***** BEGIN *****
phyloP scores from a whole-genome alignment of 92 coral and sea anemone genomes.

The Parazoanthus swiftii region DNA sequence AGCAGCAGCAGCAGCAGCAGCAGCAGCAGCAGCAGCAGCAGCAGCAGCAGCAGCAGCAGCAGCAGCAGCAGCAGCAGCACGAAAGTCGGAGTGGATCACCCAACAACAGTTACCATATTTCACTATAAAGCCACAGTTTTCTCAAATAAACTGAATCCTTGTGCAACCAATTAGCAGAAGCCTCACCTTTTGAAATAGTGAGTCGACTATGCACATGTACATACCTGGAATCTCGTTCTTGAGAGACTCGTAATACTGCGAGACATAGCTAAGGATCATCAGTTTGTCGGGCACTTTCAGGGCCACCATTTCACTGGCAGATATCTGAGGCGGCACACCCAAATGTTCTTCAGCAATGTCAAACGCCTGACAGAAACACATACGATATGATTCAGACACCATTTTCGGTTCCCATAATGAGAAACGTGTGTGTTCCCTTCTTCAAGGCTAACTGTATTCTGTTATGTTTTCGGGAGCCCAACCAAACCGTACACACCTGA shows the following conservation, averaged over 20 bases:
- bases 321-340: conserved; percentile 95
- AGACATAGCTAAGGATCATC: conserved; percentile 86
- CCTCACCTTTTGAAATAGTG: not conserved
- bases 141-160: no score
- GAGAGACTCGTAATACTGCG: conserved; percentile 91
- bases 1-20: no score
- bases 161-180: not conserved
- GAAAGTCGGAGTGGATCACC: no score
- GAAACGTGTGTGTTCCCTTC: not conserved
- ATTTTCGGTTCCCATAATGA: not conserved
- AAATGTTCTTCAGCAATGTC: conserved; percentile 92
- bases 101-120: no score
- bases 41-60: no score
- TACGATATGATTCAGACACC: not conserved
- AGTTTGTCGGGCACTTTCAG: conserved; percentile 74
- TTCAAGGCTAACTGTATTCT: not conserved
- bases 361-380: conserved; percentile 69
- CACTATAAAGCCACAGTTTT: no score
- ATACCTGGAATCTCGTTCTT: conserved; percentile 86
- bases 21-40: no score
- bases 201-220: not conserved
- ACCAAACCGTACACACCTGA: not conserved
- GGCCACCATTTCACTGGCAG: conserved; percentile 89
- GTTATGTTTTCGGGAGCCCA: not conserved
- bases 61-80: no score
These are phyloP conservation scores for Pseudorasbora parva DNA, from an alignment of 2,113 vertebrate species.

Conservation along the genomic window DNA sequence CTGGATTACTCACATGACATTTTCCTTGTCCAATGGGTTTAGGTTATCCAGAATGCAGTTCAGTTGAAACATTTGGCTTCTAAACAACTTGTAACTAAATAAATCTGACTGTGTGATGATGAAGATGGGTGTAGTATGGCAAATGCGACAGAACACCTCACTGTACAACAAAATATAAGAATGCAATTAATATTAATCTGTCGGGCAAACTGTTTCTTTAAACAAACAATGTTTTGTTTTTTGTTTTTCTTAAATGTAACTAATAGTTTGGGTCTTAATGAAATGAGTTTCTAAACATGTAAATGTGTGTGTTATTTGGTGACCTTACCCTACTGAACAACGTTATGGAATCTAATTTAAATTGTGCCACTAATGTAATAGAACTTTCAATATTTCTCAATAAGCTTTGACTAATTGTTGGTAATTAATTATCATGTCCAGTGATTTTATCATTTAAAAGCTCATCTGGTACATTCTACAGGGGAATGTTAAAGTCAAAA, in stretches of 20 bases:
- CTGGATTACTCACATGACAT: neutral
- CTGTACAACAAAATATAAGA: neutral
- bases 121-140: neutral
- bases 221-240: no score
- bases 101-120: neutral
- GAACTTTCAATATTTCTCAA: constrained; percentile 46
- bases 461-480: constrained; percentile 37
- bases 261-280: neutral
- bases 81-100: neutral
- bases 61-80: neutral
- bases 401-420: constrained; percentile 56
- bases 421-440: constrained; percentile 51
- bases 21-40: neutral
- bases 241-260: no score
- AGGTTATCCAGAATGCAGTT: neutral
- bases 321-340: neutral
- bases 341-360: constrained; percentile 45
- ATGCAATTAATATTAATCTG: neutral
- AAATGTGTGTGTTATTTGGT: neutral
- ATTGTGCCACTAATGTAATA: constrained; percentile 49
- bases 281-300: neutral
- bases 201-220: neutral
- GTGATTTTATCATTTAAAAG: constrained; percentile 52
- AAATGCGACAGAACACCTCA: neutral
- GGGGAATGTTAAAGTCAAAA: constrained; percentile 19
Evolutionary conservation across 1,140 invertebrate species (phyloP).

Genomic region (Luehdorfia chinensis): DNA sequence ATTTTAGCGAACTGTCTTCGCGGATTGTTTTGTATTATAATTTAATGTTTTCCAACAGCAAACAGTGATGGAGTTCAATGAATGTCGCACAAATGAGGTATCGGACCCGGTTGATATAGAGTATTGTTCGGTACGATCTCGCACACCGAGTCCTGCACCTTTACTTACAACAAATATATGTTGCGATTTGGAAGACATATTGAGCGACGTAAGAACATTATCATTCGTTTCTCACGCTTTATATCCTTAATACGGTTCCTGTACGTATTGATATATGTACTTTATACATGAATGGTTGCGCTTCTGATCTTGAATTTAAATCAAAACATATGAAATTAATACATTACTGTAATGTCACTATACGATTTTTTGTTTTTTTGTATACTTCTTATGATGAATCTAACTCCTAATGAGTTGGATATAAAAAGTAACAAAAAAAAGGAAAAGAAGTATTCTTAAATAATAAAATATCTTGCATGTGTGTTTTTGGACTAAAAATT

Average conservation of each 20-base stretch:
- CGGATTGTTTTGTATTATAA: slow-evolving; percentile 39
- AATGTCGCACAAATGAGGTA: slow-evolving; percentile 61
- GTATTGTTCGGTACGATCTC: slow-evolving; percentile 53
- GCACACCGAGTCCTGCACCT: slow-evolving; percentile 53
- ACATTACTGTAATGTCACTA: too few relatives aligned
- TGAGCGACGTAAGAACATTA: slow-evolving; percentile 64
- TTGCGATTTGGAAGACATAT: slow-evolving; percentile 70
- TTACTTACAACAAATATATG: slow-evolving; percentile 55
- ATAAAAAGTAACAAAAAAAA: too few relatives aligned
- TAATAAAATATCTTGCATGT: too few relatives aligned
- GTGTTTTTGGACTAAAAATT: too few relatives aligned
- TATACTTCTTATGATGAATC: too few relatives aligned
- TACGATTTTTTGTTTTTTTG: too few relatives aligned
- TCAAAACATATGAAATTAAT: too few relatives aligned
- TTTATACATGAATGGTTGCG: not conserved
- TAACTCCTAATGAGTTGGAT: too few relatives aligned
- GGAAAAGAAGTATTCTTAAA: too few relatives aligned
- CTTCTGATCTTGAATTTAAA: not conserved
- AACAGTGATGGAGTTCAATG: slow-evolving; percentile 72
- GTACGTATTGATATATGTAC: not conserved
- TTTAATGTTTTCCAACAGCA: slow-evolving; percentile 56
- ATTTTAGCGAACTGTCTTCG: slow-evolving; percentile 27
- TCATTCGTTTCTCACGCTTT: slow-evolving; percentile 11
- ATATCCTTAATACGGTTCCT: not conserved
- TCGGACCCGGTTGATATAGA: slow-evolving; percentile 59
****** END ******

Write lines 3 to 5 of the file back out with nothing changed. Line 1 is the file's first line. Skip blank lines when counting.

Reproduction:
- bases 321-340: conserved; percentile 95
- AGACATAGCTAAGGATCATC: conserved; percentile 86
- CCTCACCTTTTGAAATAGTG: not conserved